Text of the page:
The ability to respond to feint actions or physical manipulation in volleyball and basketball had a positive correlation with the players experience with the game. The longer the athlete played the sport, the easier and faster they were able to detect feint actions. Another study found that dancers were able to predict the movements of other dancers of the same gender. However, the dancers were more easily able to predict movements that they themselves use and have experience with. The subjects found it more difficult to predict movements that were not with in their dance style and that they had only viewed and not experienced. This knowledge of experiencing movement is not new to jiu-jitsu. In jiu-jitsu, athletes are encouraged to fight or “roll” with as many different opponents as possible. This strategy goes along with the finding of the dance study that suggest experience in movement is more beneficial for athletes than simply viewing techniques. In a personal conversation with Ali, I suggested watching opponents before big fights in order to learn their style. He informed me that watching the athletes beforehand did not give him any advantage, and that it actually messed with his mental game and made him less confident with his own movement. So, according to the available research, the jiu-jitsu principle that makes rolling more beneficial than watching reigns true.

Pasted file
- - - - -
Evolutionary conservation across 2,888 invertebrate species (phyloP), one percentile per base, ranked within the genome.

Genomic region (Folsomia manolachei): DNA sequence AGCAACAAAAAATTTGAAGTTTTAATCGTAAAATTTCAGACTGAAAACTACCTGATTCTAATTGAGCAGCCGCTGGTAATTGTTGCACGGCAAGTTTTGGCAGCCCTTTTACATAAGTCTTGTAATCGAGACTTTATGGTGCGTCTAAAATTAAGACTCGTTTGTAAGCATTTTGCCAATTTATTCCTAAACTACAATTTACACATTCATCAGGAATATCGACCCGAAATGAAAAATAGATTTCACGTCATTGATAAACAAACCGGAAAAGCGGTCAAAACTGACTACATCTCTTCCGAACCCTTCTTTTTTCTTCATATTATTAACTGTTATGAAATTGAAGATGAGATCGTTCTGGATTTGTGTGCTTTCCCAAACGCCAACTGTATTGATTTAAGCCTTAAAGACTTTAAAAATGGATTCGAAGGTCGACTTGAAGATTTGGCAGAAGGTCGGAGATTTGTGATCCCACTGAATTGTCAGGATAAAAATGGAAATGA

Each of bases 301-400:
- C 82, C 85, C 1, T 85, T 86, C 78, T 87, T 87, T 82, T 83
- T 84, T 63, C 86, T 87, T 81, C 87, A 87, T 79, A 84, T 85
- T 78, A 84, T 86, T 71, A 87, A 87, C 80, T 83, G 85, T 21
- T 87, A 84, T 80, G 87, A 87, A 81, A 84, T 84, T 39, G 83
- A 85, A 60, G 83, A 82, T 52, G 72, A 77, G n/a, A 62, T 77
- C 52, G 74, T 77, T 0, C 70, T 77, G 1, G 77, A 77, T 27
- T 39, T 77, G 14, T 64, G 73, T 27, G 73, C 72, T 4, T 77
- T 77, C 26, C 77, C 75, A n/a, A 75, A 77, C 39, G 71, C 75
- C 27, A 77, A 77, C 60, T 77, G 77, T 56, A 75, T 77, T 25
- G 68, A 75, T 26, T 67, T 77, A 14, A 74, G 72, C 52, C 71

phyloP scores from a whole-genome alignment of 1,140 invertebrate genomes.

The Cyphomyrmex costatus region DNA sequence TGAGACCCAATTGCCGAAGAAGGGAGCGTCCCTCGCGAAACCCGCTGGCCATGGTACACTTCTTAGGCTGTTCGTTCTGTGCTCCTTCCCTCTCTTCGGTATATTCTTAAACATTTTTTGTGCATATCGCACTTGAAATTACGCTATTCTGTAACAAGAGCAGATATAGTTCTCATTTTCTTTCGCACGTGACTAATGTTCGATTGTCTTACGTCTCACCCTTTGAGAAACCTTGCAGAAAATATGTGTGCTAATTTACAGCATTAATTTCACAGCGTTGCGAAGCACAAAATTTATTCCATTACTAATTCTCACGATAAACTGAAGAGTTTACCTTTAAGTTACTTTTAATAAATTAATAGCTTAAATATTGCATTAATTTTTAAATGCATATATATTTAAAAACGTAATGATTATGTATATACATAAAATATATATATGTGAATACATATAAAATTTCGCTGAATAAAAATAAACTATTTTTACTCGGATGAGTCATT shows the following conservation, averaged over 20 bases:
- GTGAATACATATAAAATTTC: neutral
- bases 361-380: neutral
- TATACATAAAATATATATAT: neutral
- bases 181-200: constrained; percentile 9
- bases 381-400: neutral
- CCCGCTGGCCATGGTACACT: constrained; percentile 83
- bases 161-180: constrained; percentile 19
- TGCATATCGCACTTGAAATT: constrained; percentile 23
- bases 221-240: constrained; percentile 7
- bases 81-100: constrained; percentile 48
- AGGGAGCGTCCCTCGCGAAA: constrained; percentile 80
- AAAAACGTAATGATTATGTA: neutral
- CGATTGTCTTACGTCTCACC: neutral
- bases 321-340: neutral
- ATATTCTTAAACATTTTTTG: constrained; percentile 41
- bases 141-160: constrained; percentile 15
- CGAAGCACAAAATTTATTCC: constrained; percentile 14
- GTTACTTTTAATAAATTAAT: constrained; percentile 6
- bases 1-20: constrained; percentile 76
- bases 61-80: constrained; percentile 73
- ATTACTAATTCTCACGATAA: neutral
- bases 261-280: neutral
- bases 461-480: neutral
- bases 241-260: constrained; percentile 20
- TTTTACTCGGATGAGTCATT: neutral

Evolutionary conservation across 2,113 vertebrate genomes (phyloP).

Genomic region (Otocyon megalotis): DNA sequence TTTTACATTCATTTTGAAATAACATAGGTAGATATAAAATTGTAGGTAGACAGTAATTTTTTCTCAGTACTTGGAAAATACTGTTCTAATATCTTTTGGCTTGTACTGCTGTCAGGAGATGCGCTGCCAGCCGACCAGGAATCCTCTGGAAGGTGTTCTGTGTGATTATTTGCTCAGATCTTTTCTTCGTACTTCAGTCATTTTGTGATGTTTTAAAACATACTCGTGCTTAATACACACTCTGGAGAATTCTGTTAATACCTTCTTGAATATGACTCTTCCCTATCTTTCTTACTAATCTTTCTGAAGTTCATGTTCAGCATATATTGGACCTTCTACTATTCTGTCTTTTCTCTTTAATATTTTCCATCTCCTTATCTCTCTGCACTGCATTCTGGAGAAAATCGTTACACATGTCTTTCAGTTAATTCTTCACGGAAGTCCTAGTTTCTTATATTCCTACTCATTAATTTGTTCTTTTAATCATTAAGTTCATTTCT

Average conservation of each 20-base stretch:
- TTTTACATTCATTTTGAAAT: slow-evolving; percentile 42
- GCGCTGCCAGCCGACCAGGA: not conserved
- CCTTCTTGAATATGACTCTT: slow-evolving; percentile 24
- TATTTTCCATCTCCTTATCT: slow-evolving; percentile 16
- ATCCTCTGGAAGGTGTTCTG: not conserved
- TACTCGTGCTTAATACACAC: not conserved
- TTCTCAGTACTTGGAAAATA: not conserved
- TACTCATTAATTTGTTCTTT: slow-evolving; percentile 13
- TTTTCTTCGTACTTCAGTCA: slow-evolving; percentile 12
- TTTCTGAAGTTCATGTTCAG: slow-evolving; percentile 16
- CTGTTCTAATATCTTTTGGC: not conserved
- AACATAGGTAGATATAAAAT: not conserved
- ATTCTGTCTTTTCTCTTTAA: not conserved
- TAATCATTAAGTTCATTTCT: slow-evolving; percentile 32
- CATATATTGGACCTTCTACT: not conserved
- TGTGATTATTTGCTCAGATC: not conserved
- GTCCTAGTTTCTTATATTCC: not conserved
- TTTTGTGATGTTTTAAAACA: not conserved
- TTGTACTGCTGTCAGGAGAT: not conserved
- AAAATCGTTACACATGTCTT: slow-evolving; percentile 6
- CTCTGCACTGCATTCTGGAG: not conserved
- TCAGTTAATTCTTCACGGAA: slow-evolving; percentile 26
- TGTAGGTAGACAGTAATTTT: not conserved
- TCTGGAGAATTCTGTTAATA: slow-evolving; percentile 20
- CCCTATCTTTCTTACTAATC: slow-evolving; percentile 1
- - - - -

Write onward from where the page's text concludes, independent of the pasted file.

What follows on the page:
Researching the ability to upgrade and develop the mental game in jiu-jitsu, which is often regarded as subconscious, into a concept for which data can be collected would be very beneficial to the sport. Collecting data and developing well studied strategies on improving the mental game and the athlete’s ability to misdirect can help those intelligent enough to understand and implement the techniques become top contenders. Although many studies have shown that mere time and experience are what help athletes develop this sixth sense, it can be argued that perhaps working with a set of data that has measured specific techniques used by good athletes to misdirect their opponent successfully could be used to develop the mental game. Perhaps it is possible to minimize the teaching time for these techniques in order for contenders to be able to use them more quickly. If future research does show that misdirection techniques can be successfully taught, then training and perhaps the sport will rely more heavily on those athletes who have skill, technique, strength, and who are more superior in intelligence compared to other contenders.
Güldenpenning, I., Steinke, A., Koester, D., & Schack, T. (2013). Athletes and novices are differently capable to recognize feint and non-feint actions. Experimental Brain Research, 230(3), 333-343.
Henry, G., Dawson, B., Lay, B., & Young, W. (2012). Effects of a feint on reactive agility performance. Journal of Sports Sciences, 30(8), 787-795.
Kuhn, Caffaratti, Eteszka, & Rensink. (2014). A Psychologically-based taxonomy of misdirection. Frontiers in Psychology, 5, Frontiers in Psychology, 01 December 2014, Vol.5.